Sunday, 3 June 2012

The Great Gatsby [1974 film]


The Great Gatsby is one of my favourite books of all time, and with the Baz Luhrmann film due out this year everyone's talking about it. BBC Radio 4 broadcast it a few weeks ago as the Classic Serial - I'm not an American so I've no idea if the accents are genuine, but it sounded jolly good to me and I've Tivoed it. I'm not 100% convinced by the soundtrack on the trailer to the Luhrmann film; I love 1920s music and wish that had been used, but I suppose then it wouldn't be a Luhrmann film. I hope it inspires people to go out and listen to the real thing.

I've also loved the 1974 film of The Great Gatsby for years. Some people don't like this film because it's too 1970s. I often say I don't like the 1970s, but that's not true, because I adore the 1970s nostalgia for the Edwardian era to the 1940s and Gatsby is part of that. It has a dreamy quality like Sarah Moon's photographs, overexposed so there's a blinding sunlight over many scenes (especially the ones where Gatsby and Daisy are together) and a gritty taking in of every detail in others. Mia Farrow makes a wonderful Daisy, ethereal and never quite present even when she's taking up the whole of the screen. Robert Redford makes a wonderful Gatsby, so earnest in his pursuit of a lost love.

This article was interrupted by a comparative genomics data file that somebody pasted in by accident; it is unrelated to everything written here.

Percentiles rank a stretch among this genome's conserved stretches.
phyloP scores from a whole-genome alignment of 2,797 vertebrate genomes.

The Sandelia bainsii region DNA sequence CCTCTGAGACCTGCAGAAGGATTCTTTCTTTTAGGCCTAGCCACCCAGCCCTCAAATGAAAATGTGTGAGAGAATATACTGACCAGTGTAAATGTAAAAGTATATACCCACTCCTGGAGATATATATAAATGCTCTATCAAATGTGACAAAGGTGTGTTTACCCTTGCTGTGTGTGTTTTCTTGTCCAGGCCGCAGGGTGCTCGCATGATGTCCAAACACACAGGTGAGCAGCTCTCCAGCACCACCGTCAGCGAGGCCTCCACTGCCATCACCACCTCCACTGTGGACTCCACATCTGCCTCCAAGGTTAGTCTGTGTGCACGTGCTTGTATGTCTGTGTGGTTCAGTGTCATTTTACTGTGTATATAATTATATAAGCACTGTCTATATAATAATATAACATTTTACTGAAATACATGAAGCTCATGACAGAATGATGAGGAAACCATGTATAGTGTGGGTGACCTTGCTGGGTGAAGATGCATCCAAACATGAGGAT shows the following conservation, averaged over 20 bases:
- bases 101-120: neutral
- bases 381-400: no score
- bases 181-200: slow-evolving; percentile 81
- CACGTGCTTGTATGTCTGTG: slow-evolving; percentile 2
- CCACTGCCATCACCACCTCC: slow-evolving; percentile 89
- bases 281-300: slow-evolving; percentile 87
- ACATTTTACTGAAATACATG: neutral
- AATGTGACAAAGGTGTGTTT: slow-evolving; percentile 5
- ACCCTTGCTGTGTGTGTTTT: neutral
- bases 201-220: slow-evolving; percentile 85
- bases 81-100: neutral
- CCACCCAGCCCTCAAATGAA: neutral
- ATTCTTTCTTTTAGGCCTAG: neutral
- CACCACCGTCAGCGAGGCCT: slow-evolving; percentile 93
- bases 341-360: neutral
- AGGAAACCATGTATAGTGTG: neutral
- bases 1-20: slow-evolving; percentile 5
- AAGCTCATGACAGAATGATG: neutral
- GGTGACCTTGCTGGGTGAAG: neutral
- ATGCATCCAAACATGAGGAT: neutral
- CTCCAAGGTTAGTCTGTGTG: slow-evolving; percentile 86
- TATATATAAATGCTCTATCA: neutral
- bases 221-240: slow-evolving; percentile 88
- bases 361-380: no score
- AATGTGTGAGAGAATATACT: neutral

While Daisy is light and airy, as Gatsby wants her to be, Myrtle (mistress to Daisy's husband Tom) is earthy, the opposite of his idealised woman. Working class Myrtle gets drunk, has a shiny face, swears, has sex, while Daisy floats along in a rich dreamworld, untouchable even though married and a mother. Yet as vulgar as Myrtle and her relationship with Tom are, that's not what ruins everything. Myrtle knows her place, and Tom is careful to keep her there. Gatsby refuses to accept his lot in life, and his attempts to rewrite history result, ultimately, in tragedy.

The film stays very true to the book. For me, The Great Gatsby is ultimately the story of the futility of dreams and the cast-iron of the class system, which the 1974 film conveys perfectly.

See the trailer for Baz Luhrmann's The Great Gatsby over at The Guardian.

My copy of the DVD was a gift from my husband.